The Budweiser Clydesdales ran out of control before this World Series game tonight, almost barreling into the right field wall of Busch Stadium with 86-year-old Cardinals owner Augie Busch aboard the beer wagon they were pulling.

Then, Busch's St. Louis Cardinals took an old-fashioned 6-1 licking from the desperate Kansas City Royals in Game 3 of a World Series that could suddenly shift direction if the Cardinals aren't wary.

The Royals got a six-hit victory from 21-year-old expectant father Bret Saberhagen, a two-run ice-breaking double from Lonnie Smith and three RBI from Frank White on a 425-foot home run and a double. George Brett also tied a Series record by reaching base five times in a row.

The Cardinals had to swallow another brutal shelling of 21-game winner Joaquin Andujar, whose arm seems dead. He's now allowed 30 base runners and 23 hits in 14 post-season innings. St. Louis Manager Whitey Herzog indicated Andujar probably would not start again.

The visiting West Side contingent in this Show Me Showdown still trails, two games to one. But the Royals sure changed their outlook tonight. St. Louis has managed only 19 hits in three games -- a .198 batting average -- against three pitchers they will see again if this Series goes seven games.

"They've pretty well put the kibosh on us," said Herzog. "The way we've hit, we could be down, 3-0. Yes, I am concerned about my hitting." With 110-base thief Vince Coleman out for the year, the Cardinals' running game is on idle. Now, their bats are in neutral, too.

If this game was mandatory for the Royals, then Wednesday's 8:25 affair is almost equally vital to the Cardinals. It's their one remaining mismatch-on-paper with John Tudor, on a 22-2 streak, facing entirely mortal Bud Black (10-15). If the Cardinals win, they'd have their hammerlock back in place. Should Tudor lose, however, the Royals might find themselves favored to win the Series.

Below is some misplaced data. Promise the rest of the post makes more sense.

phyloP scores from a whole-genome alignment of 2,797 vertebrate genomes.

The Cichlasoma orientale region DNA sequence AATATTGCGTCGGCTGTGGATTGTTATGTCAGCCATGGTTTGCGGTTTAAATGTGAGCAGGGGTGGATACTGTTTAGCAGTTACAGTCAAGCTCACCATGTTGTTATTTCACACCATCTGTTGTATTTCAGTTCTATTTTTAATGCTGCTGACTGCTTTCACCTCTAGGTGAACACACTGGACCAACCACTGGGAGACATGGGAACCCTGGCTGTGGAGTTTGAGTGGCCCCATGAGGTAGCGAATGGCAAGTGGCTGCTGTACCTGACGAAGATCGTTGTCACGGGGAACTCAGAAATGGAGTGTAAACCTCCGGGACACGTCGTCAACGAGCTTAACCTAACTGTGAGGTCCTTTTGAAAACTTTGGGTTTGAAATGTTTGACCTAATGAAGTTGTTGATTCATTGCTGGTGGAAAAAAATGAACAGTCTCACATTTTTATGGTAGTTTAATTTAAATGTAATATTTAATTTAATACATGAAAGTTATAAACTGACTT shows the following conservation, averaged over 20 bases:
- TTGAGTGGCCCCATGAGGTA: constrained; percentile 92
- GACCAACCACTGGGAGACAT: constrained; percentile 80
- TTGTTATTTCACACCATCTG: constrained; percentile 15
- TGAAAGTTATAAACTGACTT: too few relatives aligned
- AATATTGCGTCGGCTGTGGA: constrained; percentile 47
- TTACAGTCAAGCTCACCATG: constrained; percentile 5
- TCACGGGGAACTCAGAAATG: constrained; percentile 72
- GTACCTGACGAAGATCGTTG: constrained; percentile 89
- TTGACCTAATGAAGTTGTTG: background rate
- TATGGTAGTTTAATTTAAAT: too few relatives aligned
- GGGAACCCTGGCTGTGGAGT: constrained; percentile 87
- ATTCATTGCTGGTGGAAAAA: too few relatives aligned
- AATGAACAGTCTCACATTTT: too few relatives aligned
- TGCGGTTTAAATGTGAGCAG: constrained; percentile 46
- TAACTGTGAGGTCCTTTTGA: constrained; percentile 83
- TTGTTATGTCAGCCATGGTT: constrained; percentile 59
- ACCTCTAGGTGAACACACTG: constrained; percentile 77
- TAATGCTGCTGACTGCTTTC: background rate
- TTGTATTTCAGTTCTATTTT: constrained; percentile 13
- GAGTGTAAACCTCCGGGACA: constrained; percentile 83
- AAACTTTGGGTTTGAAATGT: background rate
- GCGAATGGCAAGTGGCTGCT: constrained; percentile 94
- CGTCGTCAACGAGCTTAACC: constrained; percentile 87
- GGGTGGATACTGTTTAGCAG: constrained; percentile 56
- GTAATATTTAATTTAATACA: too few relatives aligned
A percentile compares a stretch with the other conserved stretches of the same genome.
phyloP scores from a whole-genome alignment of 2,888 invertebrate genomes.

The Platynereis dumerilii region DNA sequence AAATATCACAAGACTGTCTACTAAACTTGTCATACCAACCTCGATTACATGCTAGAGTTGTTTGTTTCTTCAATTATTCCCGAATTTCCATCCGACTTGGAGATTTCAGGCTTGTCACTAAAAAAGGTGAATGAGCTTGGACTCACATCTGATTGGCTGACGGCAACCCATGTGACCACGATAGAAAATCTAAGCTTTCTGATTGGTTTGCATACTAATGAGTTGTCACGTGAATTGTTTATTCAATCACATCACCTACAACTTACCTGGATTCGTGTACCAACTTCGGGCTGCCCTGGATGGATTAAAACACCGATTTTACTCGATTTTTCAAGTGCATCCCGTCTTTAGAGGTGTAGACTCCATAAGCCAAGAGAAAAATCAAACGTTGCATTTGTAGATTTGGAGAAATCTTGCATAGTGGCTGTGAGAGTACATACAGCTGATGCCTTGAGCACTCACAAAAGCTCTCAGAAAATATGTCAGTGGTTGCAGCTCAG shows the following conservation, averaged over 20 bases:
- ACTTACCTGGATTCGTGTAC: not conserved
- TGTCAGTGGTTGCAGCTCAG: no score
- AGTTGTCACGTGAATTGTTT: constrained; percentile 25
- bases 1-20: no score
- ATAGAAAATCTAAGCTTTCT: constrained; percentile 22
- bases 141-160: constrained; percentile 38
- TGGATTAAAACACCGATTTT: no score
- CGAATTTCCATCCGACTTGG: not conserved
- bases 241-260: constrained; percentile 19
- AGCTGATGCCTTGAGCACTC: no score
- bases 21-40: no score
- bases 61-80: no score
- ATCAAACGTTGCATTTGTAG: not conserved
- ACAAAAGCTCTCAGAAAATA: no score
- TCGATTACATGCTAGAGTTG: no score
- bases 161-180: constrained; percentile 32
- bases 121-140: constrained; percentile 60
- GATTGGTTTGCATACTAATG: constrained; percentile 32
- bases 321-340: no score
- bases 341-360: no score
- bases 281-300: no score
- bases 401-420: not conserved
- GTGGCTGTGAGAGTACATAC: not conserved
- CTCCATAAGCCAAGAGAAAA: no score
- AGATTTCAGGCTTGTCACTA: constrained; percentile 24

Beating Tudor might be as tough as hanging an "L" on Saberhagen. Except for consecutive singles in the sixth by Ozzie Smith, Tommy Herr and Jack Clark, the Cardinals barely dented the 20-game winner, who had 12 wins in his last 13 decisions. Saberhagen had his 90-mph fast ball, his nasty slider, his changeup, his control and a level of poise usually associated with greats.

The right-hander, who pitches more like his number (31) than his age, may, in his own way, be almost as remarkable as the more acclaimed Dwight Gooden.

What kind of preternatural composure does this slim kid with the high-pitched voice, the sparse mustache and the sly smile possess? His pregnant wife is overdue for their first child. His team, behind two games to none, was dead meat if he lost. And he was facing the best-hitting team in the National League in its own park.

So what did Saberhagen do? Strike out eight, including slugger Jack Clark three times. "For his age, I've never seen a pitcher do the things he did with the baseball," said Herzog. "He struck out Clark and (Andy) Van Slyke in the ninth on changeups."

"What Saberhagen's got, I can't explain," said Royals Manager Dick Howser, "but he's had it from the first time I saw him in the minors."

The shy, quiet Saberhagen ("Squeak up, Bret," say teammates) barely noticed the Cardinals' existence. Wife Janeane was his real concern. "I heard she might be on the way to the hospital right now," he said. "Gotta get outta here and give her a call and see if it's true."

The Royals had several good omens. Obviously, Saberhagen is entirely recovered from the thumb and ankle bruises Toronto laid on him in two shaky starts in the American League playoffs. Slumping Steve Balboni (.120 career average in the postseason) had two very loud outs. And White, a .249 hitter asked to do unaccustomed heavy lifting in the No. 4 spot, has a single, three doubles and a titanic homer in his last two games.